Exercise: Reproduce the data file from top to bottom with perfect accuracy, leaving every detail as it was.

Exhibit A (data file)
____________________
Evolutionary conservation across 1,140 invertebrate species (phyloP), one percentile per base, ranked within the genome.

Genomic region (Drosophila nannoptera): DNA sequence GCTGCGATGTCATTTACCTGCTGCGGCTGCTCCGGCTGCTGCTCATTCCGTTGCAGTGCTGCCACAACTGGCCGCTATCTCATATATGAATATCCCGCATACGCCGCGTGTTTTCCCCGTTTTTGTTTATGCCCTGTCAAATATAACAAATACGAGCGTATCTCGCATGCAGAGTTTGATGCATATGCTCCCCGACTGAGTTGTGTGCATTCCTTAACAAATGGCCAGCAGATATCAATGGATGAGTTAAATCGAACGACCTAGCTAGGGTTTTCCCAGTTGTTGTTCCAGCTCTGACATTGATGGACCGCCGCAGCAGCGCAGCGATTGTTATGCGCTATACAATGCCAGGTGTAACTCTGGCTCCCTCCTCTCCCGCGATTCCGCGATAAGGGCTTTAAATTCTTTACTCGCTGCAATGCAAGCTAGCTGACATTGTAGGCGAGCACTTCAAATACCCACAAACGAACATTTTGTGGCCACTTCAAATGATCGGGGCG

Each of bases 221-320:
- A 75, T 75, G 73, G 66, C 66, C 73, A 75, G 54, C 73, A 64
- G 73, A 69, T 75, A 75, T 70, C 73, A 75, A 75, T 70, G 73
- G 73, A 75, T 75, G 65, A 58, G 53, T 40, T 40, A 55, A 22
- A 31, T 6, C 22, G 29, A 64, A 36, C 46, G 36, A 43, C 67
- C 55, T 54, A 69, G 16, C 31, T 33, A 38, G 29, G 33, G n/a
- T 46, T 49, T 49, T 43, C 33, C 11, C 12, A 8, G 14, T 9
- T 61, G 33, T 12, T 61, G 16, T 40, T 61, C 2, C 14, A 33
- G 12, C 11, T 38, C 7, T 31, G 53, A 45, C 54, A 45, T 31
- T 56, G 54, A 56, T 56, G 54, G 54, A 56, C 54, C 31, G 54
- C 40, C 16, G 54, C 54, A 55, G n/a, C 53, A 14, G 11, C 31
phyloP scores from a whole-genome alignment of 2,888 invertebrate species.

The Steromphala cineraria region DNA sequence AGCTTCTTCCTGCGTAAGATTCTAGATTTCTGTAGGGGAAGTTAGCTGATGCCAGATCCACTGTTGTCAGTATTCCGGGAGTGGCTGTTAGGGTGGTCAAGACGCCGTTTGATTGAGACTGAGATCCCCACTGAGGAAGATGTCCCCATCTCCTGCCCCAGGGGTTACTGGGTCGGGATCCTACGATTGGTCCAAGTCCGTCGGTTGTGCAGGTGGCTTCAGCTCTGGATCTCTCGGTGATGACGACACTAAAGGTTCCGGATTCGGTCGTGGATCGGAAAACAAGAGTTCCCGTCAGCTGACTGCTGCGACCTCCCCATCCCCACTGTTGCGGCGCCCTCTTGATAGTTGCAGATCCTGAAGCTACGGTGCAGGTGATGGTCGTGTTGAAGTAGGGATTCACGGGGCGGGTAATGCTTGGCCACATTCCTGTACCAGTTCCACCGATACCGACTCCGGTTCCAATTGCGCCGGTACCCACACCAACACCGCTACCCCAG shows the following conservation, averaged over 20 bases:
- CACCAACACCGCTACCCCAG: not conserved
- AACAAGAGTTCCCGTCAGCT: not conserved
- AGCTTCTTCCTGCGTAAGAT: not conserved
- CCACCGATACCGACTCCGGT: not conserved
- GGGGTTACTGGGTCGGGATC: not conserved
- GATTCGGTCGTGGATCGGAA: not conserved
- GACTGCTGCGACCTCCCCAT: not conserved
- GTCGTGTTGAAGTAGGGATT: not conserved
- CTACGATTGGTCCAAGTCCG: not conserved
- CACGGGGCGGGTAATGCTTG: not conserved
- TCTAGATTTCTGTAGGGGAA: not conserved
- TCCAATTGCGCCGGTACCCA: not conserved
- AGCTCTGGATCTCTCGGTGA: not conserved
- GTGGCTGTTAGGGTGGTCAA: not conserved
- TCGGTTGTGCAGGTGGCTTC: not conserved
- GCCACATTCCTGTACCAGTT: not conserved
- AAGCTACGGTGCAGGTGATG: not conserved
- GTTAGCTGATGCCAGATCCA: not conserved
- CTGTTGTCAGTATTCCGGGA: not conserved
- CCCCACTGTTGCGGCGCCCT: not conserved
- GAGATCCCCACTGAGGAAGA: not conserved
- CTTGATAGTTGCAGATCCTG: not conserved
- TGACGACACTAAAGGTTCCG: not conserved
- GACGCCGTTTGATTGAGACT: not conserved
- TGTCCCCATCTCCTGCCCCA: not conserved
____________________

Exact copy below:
Evolutionary conservation across 1,140 invertebrate species (phyloP), one percentile per base, ranked within the genome.

Genomic region (Drosophila nannoptera): DNA sequence GCTGCGATGTCATTTACCTGCTGCGGCTGCTCCGGCTGCTGCTCATTCCGTTGCAGTGCTGCCACAACTGGCCGCTATCTCATATATGAATATCCCGCATACGCCGCGTGTTTTCCCCGTTTTTGTTTATGCCCTGTCAAATATAACAAATACGAGCGTATCTCGCATGCAGAGTTTGATGCATATGCTCCCCGACTGAGTTGTGTGCATTCCTTAACAAATGGCCAGCAGATATCAATGGATGAGTTAAATCGAACGACCTAGCTAGGGTTTTCCCAGTTGTTGTTCCAGCTCTGACATTGATGGACCGCCGCAGCAGCGCAGCGATTGTTATGCGCTATACAATGCCAGGTGTAACTCTGGCTCCCTCCTCTCCCGCGATTCCGCGATAAGGGCTTTAAATTCTTTACTCGCTGCAATGCAAGCTAGCTGACATTGTAGGCGAGCACTTCAAATACCCACAAACGAACATTTTGTGGCCACTTCAAATGATCGGGGCG

Each of bases 221-320:
- A 75, T 75, G 73, G 66, C 66, C 73, A 75, G 54, C 73, A 64
- G 73, A 69, T 75, A 75, T 70, C 73, A 75, A 75, T 70, G 73
- G 73, A 75, T 75, G 65, A 58, G 53, T 40, T 40, A 55, A 22
- A 31, T 6, C 22, G 29, A 64, A 36, C 46, G 36, A 43, C 67
- C 55, T 54, A 69, G 16, C 31, T 33, A 38, G 29, G 33, G n/a
- T 46, T 49, T 49, T 43, C 33, C 11, C 12, A 8, G 14, T 9
- T 61, G 33, T 12, T 61, G 16, T 40, T 61, C 2, C 14, A 33
- G 12, C 11, T 38, C 7, T 31, G 53, A 45, C 54, A 45, T 31
- T 56, G 54, A 56, T 56, G 54, G 54, A 56, C 54, C 31, G 54
- C 40, C 16, G 54, C 54, A 55, G n/a, C 53, A 14, G 11, C 31
phyloP scores from a whole-genome alignment of 2,888 invertebrate species.

The Steromphala cineraria region DNA sequence AGCTTCTTCCTGCGTAAGATTCTAGATTTCTGTAGGGGAAGTTAGCTGATGCCAGATCCACTGTTGTCAGTATTCCGGGAGTGGCTGTTAGGGTGGTCAAGACGCCGTTTGATTGAGACTGAGATCCCCACTGAGGAAGATGTCCCCATCTCCTGCCCCAGGGGTTACTGGGTCGGGATCCTACGATTGGTCCAAGTCCGTCGGTTGTGCAGGTGGCTTCAGCTCTGGATCTCTCGGTGATGACGACACTAAAGGTTCCGGATTCGGTCGTGGATCGGAAAACAAGAGTTCCCGTCAGCTGACTGCTGCGACCTCCCCATCCCCACTGTTGCGGCGCCCTCTTGATAGTTGCAGATCCTGAAGCTACGGTGCAGGTGATGGTCGTGTTGAAGTAGGGATTCACGGGGCGGGTAATGCTTGGCCACATTCCTGTACCAGTTCCACCGATACCGACTCCGGTTCCAATTGCGCCGGTACCCACACCAACACCGCTACCCCAG shows the following conservation, averaged over 20 bases:
- CACCAACACCGCTACCCCAG: not conserved
- AACAAGAGTTCCCGTCAGCT: not conserved
- AGCTTCTTCCTGCGTAAGAT: not conserved
- CCACCGATACCGACTCCGGT: not conserved
- GGGGTTACTGGGTCGGGATC: not conserved
- GATTCGGTCGTGGATCGGAA: not conserved
- GACTGCTGCGACCTCCCCAT: not conserved
- GTCGTGTTGAAGTAGGGATT: not conserved
- CTACGATTGGTCCAAGTCCG: not conserved
- CACGGGGCGGGTAATGCTTG: not conserved
- TCTAGATTTCTGTAGGGGAA: not conserved
- TCCAATTGCGCCGGTACCCA: not conserved
- AGCTCTGGATCTCTCGGTGA: not conserved
- GTGGCTGTTAGGGTGGTCAA: not conserved
- TCGGTTGTGCAGGTGGCTTC: not conserved
- GCCACATTCCTGTACCAGTT: not conserved
- AAGCTACGGTGCAGGTGATG: not conserved
- GTTAGCTGATGCCAGATCCA: not conserved
- CTGTTGTCAGTATTCCGGGA: not conserved
- CCCCACTGTTGCGGCGCCCT: not conserved
- GAGATCCCCACTGAGGAAGA: not conserved
- CTTGATAGTTGCAGATCCTG: not conserved
- TGACGACACTAAAGGTTCCG: not conserved
- GACGCCGTTTGATTGAGACT: not conserved
- TGTCCCCATCTCCTGCCCCA: not conserved